It's cold. Visitors to the Park these days are few and far between—the occasional jogger or dog walker. The Delaware River is a soup of moving ice chunks. And moored mid-river is a freighter named "Cool'. Pier 53 is covered with ice and is closed to pedestrians, although some of the birds who have been seen on the pier here are planning to go north pretty soon, while the hawks and geese and gulls stay around all year. Plans are being made for spring events, and construction crews are getting ready to start renovations on Pier 68 to the south.
The Independence Seaport Museum continues to honor Philadelphia's maritime history by building the skeleton of what will become a full-scale waterline model of a sailing ship in their gallery at the Museum. Visitors can check the progress and will eventually be able to board the vessel. Sailing ships of the late 18th and 19th centuries in Philadelphia were used as dispatch vessels and by privateers.
The exhibit gives visitors a chance to to look through time and experience what it would have been like at the first naval shipyard, which was located at the foot of Federal Street in South Philadelphia and presided over by the country’s first naval constructor, Joshua Humphries. Humphries designed the Navy’s first frigates, including the Constitution which survives to this day. The frigate United States was built at Federal Street, personally supervised by Humphries, and went on to win glory in a number of naval engagements.
No trace of that Federal Street wharf now exists. The path that runs through Washington Avenue Green Park crosses what would have been Federal Street and the foot of the Humphries Shipyard.
In this 1870 photo, Pier 53 was identified as 'an emigrant station' but was still officially a part of the Navy Yard. To the right of the Pier are the shipyard buildings at the end of Federal Street used for construction of tall masted sailing ships.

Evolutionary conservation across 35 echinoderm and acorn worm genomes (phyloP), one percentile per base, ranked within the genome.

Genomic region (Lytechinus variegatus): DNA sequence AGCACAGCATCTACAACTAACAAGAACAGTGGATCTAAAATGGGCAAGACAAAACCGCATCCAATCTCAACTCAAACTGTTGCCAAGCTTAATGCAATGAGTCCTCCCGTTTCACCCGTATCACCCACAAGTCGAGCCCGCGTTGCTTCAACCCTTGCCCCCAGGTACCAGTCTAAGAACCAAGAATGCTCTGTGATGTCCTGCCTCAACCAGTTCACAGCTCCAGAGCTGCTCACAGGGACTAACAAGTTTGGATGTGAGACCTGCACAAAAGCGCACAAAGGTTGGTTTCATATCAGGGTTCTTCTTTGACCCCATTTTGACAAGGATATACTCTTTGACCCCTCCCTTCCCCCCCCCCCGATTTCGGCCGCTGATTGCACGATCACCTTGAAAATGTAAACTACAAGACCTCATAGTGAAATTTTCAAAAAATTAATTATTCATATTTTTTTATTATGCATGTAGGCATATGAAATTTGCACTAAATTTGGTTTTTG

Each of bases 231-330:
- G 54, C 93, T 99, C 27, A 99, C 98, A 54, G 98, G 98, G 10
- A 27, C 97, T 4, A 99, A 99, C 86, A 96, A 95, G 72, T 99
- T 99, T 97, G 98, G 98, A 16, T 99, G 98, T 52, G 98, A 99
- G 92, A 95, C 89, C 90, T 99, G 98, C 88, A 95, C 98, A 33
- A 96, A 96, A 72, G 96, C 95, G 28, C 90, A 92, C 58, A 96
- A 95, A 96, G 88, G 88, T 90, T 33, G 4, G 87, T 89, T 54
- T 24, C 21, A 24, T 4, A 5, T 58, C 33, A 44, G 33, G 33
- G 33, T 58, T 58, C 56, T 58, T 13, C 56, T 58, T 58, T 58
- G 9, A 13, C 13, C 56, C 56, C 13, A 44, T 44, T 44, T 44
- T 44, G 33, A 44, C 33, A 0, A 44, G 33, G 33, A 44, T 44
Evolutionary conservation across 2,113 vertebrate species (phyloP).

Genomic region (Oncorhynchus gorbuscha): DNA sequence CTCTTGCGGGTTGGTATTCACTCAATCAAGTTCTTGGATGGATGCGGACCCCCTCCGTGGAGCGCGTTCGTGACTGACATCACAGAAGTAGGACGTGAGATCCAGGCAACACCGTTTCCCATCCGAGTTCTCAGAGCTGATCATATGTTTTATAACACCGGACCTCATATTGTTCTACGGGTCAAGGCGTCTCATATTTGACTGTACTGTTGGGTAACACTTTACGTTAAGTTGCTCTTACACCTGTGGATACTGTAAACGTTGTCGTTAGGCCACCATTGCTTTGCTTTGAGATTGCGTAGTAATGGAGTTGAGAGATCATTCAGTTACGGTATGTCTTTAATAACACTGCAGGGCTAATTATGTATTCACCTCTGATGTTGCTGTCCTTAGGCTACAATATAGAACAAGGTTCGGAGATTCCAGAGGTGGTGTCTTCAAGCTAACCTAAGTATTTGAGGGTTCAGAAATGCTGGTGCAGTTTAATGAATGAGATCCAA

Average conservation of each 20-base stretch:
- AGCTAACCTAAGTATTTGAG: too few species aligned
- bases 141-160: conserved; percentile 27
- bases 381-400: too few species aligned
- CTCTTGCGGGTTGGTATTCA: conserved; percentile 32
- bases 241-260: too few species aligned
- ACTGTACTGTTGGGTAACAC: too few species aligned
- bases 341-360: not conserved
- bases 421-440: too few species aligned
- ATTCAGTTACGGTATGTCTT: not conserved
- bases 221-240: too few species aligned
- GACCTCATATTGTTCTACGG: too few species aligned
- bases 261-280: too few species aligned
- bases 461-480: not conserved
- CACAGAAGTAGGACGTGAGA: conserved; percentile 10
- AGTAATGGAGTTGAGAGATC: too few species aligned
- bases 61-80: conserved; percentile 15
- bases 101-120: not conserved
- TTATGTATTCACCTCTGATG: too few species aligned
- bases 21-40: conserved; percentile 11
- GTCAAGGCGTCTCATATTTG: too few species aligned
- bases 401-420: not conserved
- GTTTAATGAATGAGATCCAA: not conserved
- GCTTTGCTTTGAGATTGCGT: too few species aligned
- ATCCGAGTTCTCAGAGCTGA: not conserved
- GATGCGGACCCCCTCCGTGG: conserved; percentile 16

For the past several years the Independence Seaport Museum has featured an excellent exhibit of immigration in Philadelphia, and the story of Humphries and his shipyard will be an exciting addition.
211 South Christopher Columbus Boulevard
Some people have expressed interest in setting up a gardening committee with the Washington Avenue Green Friends' group. If you are interested, respond to email@example.com
Future Events. Also planned for the spring is a cleanup of debris and trash throughout the Park and along the trail to the south. Date to be announced.
And in September of 2015, Washington Avenue Green and the trail to the south will become a venue for performances of the annual Fringe Festival. There is a play currently being written which incorporates the unique character of this area of many layers of history.
On October 3, the Delaware Valley Ornithological Club will host an avent at the Park to look for fall migrants along the river, such as warblers, cuckoos and thrushes. More details to follow.
Under the Central Delaware Master Plan, the area between the Washington Avenue Pier and Pier 70 to the south is planned to include mixed-use developments by private builders. So far, there are no immediate plans for commercial development around the Park.
Ongoing at Washington Avenue Green is the Pier 53 Project—a historical study of the immigrants who arrived at the Pier from 1876 to the 1920's, their stories, and the stories of their descendants. Each story is part of a mosaic that contributes to the history of Philadelphia and its waterfront, and ultimately to the history of immigration in the United States.
Here's the link to the Pier 53 Project page on this site. Pier 53 Project